La Trobe University commits to zero emissions

La Trobe University has committed to an ambitious $75 million initiative combining 20 separate projects which will ensure the university will have Net Zero emissions by 2029.

La Trobe University Vice-Chancellor, Professor John Dewar, said that the University was committed to making real change for long-term benefit.

“La Trobe recognises the social, environmental and economic importance of reducing our carbon footprint. That’s why we have set an ambitious target to become the first University in Victoria to meet this important goal.

“Not only is reducing our carbon emissions the right thing to do, it also makes good economic and environmental sense. 

“Rather than simply buy carbon credits, we’ve got a clear plan for action and we are making genuine, local changes to become more efficient and make a deliberate switch to renewables.”

The initiative was officially launched by Professor Dewar and University Chancellor John Brumby. 

It includes the installation of more than 7000 solar panels on 27 buildings across the Melbourne campus, starting next month. That’s the equivalent of more than 17km of panels laid end to end or more than 400 home solar systems. At the peak of solar efficiency, the panels will supply up to half of the campus’ daytime power usage.

In excess of 3300 solar panels have already been installed on rooftops at regional campuses in Mildura, Shepparton, Bendigo and Albury Wodonga.

More than 50,000 high-efficiency low cost LED lights will also be progressively installed in and around University buildings to permanently reduce overall power consumption.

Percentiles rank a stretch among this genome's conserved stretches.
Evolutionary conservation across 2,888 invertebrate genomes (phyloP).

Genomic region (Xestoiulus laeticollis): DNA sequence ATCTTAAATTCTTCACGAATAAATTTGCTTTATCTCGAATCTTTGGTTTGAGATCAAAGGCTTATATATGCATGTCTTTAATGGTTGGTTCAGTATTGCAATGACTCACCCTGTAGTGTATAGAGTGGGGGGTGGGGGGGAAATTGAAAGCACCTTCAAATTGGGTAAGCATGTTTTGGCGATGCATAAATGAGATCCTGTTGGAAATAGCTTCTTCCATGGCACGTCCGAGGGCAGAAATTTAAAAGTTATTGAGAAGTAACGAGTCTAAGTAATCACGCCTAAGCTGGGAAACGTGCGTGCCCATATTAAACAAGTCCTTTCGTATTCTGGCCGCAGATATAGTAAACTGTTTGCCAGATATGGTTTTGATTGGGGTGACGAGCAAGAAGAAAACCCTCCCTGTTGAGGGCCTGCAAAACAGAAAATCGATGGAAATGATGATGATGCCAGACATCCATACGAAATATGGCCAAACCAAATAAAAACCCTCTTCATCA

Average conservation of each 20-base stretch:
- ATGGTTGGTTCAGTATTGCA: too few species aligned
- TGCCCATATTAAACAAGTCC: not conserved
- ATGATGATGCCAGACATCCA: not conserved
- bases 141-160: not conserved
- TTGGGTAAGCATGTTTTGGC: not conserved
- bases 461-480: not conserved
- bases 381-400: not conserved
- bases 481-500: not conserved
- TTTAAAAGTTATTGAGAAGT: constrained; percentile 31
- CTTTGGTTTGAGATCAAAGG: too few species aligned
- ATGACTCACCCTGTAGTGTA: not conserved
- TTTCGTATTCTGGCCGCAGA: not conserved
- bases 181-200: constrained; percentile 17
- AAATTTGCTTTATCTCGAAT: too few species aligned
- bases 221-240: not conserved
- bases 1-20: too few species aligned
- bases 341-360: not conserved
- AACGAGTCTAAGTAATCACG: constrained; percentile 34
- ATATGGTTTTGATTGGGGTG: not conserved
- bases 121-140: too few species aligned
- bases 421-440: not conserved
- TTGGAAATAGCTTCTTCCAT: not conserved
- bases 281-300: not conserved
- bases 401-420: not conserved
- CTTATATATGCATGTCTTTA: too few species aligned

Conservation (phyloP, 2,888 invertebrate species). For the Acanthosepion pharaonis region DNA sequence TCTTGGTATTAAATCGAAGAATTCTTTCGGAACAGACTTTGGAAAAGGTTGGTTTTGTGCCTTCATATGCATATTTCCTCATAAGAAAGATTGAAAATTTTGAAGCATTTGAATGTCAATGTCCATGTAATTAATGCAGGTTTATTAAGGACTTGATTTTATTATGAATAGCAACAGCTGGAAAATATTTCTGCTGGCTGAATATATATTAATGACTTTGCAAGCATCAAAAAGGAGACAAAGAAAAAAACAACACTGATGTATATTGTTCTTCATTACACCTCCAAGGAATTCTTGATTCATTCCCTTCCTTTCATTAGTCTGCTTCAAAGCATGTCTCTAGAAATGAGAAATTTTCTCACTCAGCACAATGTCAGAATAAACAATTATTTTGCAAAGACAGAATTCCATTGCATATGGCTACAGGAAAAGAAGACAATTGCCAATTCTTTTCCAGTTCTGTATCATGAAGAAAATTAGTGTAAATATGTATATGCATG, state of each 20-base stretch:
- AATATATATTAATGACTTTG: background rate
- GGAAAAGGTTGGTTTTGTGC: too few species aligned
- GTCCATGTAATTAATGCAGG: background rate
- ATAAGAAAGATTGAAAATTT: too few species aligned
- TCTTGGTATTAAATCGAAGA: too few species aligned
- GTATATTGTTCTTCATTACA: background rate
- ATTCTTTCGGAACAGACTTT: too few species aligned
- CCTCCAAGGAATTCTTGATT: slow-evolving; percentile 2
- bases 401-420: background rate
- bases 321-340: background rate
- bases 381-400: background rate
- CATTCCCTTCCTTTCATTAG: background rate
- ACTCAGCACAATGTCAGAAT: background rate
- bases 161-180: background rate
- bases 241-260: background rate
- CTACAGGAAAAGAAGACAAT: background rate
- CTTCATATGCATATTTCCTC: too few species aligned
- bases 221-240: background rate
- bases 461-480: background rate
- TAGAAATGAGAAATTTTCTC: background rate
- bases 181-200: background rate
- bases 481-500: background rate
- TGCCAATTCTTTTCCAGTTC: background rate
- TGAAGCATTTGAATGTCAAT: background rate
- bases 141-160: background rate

As part of the plan, a large-scale composter has already been installed at the Melbourne campus. The unit can each day turn the equivalent of 100kg of organic waste into 20kg of nutrient rich, eco-friendly fertiliser for campus gardens and grounds. Ultimately 100 per cent of  campus organic waste will be diverted from landfill, reducing harmful greenhouse gas emissions.

The University is also harnessing the it’s in-house research and technology expertise to reduce emissions. Data analytics researchers and their students are designing and implementing the La Trobe Energy Analytics Platform (LEAP) – not only monitoring energy consumption in up to 50 smart buildings, but also making lighting, heating and cooling adjustments in real time to reduce energy consumption.

Vice President Strategy and Development for La Trobe, Natalie MacDonald, said this initiative was the obvious next step in the University’s long-term sustainability plan.

“Our Net Zero commitment builds on the great sustainability work already underway. A diverse eco-corridor runs through our Melbourne campus. We were the first Australian University to commit to divestment of fossil fuel intensive investments in 2016. 

“We are the first University nationally to receive a six-star rating for sustainable large-scale developments and our University City of the Future plan is embracing best practice green building practices.”

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